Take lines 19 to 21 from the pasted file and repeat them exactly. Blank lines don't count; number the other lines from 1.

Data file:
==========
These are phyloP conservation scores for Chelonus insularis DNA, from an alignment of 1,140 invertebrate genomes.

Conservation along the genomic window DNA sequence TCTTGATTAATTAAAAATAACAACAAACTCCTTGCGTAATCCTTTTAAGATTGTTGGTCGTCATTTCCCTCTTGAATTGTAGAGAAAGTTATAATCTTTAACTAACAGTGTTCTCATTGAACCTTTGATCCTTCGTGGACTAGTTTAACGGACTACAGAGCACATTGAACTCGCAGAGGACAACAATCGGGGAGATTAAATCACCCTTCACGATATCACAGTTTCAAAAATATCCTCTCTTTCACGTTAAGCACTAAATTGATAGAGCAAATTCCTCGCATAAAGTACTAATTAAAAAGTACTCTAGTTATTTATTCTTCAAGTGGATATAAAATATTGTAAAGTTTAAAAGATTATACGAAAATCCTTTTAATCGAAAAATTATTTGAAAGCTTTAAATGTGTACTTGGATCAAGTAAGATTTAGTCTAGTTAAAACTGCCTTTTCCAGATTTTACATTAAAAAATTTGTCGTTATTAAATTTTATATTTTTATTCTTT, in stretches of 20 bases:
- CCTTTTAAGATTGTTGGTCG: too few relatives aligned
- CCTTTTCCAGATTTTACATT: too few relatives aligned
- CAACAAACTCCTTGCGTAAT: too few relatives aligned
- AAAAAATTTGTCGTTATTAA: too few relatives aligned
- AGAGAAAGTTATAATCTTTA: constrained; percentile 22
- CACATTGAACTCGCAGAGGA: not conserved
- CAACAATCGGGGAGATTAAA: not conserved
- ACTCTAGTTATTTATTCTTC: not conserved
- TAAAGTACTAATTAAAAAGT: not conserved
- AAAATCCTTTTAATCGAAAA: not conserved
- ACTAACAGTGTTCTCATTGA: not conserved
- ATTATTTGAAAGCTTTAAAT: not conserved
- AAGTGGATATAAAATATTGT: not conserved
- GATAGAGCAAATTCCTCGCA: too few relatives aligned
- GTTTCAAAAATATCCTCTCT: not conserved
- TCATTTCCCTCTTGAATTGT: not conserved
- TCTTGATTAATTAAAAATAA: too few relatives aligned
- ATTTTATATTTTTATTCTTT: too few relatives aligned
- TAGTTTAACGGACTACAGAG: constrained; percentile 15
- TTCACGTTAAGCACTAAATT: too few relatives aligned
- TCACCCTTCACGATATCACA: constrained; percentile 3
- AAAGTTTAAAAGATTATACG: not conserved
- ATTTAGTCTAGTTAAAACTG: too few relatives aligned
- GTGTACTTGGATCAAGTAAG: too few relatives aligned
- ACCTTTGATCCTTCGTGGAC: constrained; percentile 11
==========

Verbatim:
- TCTTGATTAATTAAAAATAA: too few relatives aligned
- ATTTTATATTTTTATTCTTT: too few relatives aligned
- TAGTTTAACGGACTACAGAG: constrained; percentile 15